It's 20 years today since 35 people were gunned down at Port Arthur in Tasmania.
It was the worst mass killing in Australia's history and prompted major gun reforms.
Today there were 35 floral tributes for Port Arthur's 35 victims.
For their families and survivors, the emotion is still raw.
Walter Mikac's wife and two young daughters were killed when gunman Martin Bryant opened fire.
"The overriding emotion that I encountered as that A, it could happen and B, that it could happen in a small place like Port Arthur."
Port Arthur, a former penal colony and popular tourist site -- now forever scarred by Bryant's deadly rampage.
In less than two minutes Bryant shot dead 20 people, and killed another 15 by the time he finished.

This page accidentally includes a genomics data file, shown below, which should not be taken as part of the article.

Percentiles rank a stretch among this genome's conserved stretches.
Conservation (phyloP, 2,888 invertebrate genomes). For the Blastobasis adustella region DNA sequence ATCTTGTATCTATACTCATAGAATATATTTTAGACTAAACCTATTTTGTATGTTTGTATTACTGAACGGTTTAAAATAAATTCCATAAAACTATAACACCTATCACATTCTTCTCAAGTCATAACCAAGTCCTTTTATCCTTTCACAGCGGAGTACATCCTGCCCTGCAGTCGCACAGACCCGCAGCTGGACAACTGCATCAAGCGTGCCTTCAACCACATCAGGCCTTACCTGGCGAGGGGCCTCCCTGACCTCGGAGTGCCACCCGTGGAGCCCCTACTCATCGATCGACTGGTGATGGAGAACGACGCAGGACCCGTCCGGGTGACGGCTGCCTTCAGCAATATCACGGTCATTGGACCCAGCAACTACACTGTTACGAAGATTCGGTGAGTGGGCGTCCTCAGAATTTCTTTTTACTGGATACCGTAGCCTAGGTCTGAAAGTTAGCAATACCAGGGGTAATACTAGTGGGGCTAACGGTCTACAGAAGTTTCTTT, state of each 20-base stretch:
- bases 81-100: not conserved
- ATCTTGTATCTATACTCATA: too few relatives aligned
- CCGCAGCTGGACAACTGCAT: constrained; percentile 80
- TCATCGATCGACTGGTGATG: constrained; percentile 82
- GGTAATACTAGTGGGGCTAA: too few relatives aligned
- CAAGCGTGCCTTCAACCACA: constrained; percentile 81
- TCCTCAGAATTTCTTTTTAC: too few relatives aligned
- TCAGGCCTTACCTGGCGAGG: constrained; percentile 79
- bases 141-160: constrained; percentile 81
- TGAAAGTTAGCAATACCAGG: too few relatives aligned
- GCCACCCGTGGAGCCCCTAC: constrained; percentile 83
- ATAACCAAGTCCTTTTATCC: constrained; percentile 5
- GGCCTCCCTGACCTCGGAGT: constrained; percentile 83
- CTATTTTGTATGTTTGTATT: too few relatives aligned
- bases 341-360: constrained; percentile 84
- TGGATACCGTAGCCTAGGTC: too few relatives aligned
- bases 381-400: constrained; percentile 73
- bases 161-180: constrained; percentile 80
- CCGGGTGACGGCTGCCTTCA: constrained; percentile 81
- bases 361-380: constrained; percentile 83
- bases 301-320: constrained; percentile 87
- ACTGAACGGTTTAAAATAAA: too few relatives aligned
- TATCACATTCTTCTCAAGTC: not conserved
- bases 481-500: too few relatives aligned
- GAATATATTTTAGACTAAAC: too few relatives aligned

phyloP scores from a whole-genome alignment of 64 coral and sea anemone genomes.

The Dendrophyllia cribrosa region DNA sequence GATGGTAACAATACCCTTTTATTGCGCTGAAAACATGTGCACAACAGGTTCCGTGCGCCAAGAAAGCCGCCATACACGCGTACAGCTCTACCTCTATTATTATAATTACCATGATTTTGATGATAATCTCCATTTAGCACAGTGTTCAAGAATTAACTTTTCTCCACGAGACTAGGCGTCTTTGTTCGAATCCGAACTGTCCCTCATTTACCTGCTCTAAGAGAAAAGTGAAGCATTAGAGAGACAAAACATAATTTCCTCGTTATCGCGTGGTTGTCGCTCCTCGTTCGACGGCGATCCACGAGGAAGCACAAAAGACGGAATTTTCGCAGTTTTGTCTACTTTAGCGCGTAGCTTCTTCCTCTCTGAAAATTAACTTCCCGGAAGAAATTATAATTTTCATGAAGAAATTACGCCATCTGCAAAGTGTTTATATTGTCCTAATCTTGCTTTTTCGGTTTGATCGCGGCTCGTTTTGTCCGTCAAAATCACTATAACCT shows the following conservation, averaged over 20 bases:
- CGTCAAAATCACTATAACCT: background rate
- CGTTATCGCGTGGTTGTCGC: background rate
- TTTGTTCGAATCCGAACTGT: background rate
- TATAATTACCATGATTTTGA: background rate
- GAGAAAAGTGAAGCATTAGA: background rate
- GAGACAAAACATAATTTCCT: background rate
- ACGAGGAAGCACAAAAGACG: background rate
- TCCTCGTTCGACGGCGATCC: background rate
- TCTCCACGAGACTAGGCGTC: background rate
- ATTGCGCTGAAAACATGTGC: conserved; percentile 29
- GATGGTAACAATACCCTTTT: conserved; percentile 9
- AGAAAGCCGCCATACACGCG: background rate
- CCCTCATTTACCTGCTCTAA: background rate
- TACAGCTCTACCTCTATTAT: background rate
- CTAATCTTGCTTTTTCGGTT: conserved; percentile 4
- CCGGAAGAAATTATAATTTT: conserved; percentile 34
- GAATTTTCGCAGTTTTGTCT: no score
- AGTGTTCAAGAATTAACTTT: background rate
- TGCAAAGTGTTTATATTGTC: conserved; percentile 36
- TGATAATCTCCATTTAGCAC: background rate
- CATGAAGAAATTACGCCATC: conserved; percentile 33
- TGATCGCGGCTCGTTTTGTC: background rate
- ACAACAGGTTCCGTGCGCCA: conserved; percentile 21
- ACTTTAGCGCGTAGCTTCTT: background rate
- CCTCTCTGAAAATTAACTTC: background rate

Tourists thought the gunfire was a re-enactment.
For the first officer on the scene, April 28 1996 is still etched in his memory.
"[It was a] very tragic, rather gruesome sight," says Inspector Brian Edwards from Tasmania Police.
"There were 20 bodies in the cafe, another five in the carpark and more up the access road."
Victims and survivors were remembered today.
Prompted by the massacre, former Australian Prime Minister John Howard led the most drastic gun control measures in Australia's history.
Bryant is currently serving 35 life terms for each of his victims.